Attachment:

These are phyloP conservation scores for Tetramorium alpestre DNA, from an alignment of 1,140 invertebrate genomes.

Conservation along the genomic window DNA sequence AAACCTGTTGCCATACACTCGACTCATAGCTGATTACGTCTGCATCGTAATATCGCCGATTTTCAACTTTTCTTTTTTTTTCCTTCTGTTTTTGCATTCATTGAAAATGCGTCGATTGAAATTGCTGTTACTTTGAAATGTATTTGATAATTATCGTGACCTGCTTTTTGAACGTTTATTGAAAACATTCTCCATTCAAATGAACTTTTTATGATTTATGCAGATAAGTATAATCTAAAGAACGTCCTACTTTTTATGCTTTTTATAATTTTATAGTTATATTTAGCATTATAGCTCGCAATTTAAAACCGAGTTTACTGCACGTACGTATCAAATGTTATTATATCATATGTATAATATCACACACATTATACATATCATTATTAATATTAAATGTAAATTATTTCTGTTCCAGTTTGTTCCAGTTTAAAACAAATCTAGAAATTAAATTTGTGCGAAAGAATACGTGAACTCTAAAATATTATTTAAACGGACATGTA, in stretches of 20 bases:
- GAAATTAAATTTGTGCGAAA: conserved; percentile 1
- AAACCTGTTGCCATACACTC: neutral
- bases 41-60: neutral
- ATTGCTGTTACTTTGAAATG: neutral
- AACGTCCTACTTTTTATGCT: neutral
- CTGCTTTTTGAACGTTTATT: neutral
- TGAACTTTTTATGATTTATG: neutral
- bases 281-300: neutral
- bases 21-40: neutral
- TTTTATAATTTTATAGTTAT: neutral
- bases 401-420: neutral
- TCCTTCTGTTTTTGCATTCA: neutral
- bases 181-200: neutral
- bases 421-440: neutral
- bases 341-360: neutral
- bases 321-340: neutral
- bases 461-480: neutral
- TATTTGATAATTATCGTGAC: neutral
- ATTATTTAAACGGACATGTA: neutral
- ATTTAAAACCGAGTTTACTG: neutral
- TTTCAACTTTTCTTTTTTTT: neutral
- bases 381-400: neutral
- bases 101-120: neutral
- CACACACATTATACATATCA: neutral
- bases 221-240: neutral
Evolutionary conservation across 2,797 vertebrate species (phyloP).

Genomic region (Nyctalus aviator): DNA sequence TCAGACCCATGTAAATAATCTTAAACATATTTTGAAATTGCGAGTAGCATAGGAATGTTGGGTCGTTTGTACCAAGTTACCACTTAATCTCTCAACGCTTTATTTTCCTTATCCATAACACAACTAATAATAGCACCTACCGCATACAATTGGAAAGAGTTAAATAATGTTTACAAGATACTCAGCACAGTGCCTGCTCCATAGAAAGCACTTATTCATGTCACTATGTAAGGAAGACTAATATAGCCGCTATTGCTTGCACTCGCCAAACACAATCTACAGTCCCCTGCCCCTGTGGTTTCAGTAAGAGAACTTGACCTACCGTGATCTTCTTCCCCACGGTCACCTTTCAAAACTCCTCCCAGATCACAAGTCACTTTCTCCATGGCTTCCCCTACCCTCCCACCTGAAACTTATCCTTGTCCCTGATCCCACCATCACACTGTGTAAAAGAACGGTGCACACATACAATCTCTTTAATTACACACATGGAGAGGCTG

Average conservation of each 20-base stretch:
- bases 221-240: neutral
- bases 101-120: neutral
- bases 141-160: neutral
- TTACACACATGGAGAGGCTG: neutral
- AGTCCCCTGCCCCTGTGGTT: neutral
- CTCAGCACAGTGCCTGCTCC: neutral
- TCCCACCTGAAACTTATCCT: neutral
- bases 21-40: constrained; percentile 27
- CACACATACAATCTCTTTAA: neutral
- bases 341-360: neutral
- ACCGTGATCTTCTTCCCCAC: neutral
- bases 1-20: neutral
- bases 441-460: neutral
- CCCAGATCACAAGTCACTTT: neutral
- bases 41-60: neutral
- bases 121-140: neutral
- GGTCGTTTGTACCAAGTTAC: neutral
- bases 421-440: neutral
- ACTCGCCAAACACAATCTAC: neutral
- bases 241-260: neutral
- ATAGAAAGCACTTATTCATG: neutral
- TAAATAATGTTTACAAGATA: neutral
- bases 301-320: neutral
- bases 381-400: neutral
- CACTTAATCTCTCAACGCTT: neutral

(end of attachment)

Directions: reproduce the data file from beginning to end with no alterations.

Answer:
These are phyloP conservation scores for Tetramorium alpestre DNA, from an alignment of 1,140 invertebrate genomes.

Conservation along the genomic window DNA sequence AAACCTGTTGCCATACACTCGACTCATAGCTGATTACGTCTGCATCGTAATATCGCCGATTTTCAACTTTTCTTTTTTTTTCCTTCTGTTTTTGCATTCATTGAAAATGCGTCGATTGAAATTGCTGTTACTTTGAAATGTATTTGATAATTATCGTGACCTGCTTTTTGAACGTTTATTGAAAACATTCTCCATTCAAATGAACTTTTTATGATTTATGCAGATAAGTATAATCTAAAGAACGTCCTACTTTTTATGCTTTTTATAATTTTATAGTTATATTTAGCATTATAGCTCGCAATTTAAAACCGAGTTTACTGCACGTACGTATCAAATGTTATTATATCATATGTATAATATCACACACATTATACATATCATTATTAATATTAAATGTAAATTATTTCTGTTCCAGTTTGTTCCAGTTTAAAACAAATCTAGAAATTAAATTTGTGCGAAAGAATACGTGAACTCTAAAATATTATTTAAACGGACATGTA, in stretches of 20 bases:
- GAAATTAAATTTGTGCGAAA: conserved; percentile 1
- AAACCTGTTGCCATACACTC: neutral
- bases 41-60: neutral
- ATTGCTGTTACTTTGAAATG: neutral
- AACGTCCTACTTTTTATGCT: neutral
- CTGCTTTTTGAACGTTTATT: neutral
- TGAACTTTTTATGATTTATG: neutral
- bases 281-300: neutral
- bases 21-40: neutral
- TTTTATAATTTTATAGTTAT: neutral
- bases 401-420: neutral
- TCCTTCTGTTTTTGCATTCA: neutral
- bases 181-200: neutral
- bases 421-440: neutral
- bases 341-360: neutral
- bases 321-340: neutral
- bases 461-480: neutral
- TATTTGATAATTATCGTGAC: neutral
- ATTATTTAAACGGACATGTA: neutral
- ATTTAAAACCGAGTTTACTG: neutral
- TTTCAACTTTTCTTTTTTTT: neutral
- bases 381-400: neutral
- bases 101-120: neutral
- CACACACATTATACATATCA: neutral
- bases 221-240: neutral
Evolutionary conservation across 2,797 vertebrate species (phyloP).

Genomic region (Nyctalus aviator): DNA sequence TCAGACCCATGTAAATAATCTTAAACATATTTTGAAATTGCGAGTAGCATAGGAATGTTGGGTCGTTTGTACCAAGTTACCACTTAATCTCTCAACGCTTTATTTTCCTTATCCATAACACAACTAATAATAGCACCTACCGCATACAATTGGAAAGAGTTAAATAATGTTTACAAGATACTCAGCACAGTGCCTGCTCCATAGAAAGCACTTATTCATGTCACTATGTAAGGAAGACTAATATAGCCGCTATTGCTTGCACTCGCCAAACACAATCTACAGTCCCCTGCCCCTGTGGTTTCAGTAAGAGAACTTGACCTACCGTGATCTTCTTCCCCACGGTCACCTTTCAAAACTCCTCCCAGATCACAAGTCACTTTCTCCATGGCTTCCCCTACCCTCCCACCTGAAACTTATCCTTGTCCCTGATCCCACCATCACACTGTGTAAAAGAACGGTGCACACATACAATCTCTTTAATTACACACATGGAGAGGCTG

Average conservation of each 20-base stretch:
- bases 221-240: neutral
- bases 101-120: neutral
- bases 141-160: neutral
- TTACACACATGGAGAGGCTG: neutral
- AGTCCCCTGCCCCTGTGGTT: neutral
- CTCAGCACAGTGCCTGCTCC: neutral
- TCCCACCTGAAACTTATCCT: neutral
- bases 21-40: constrained; percentile 27
- CACACATACAATCTCTTTAA: neutral
- bases 341-360: neutral
- ACCGTGATCTTCTTCCCCAC: neutral
- bases 1-20: neutral
- bases 441-460: neutral
- CCCAGATCACAAGTCACTTT: neutral
- bases 41-60: neutral
- bases 121-140: neutral
- GGTCGTTTGTACCAAGTTAC: neutral
- bases 421-440: neutral
- ACTCGCCAAACACAATCTAC: neutral
- bases 241-260: neutral
- ATAGAAAGCACTTATTCATG: neutral
- TAAATAATGTTTACAAGATA: neutral
- bases 301-320: neutral
- bases 381-400: neutral
- CACTTAATCTCTCAACGCTT: neutral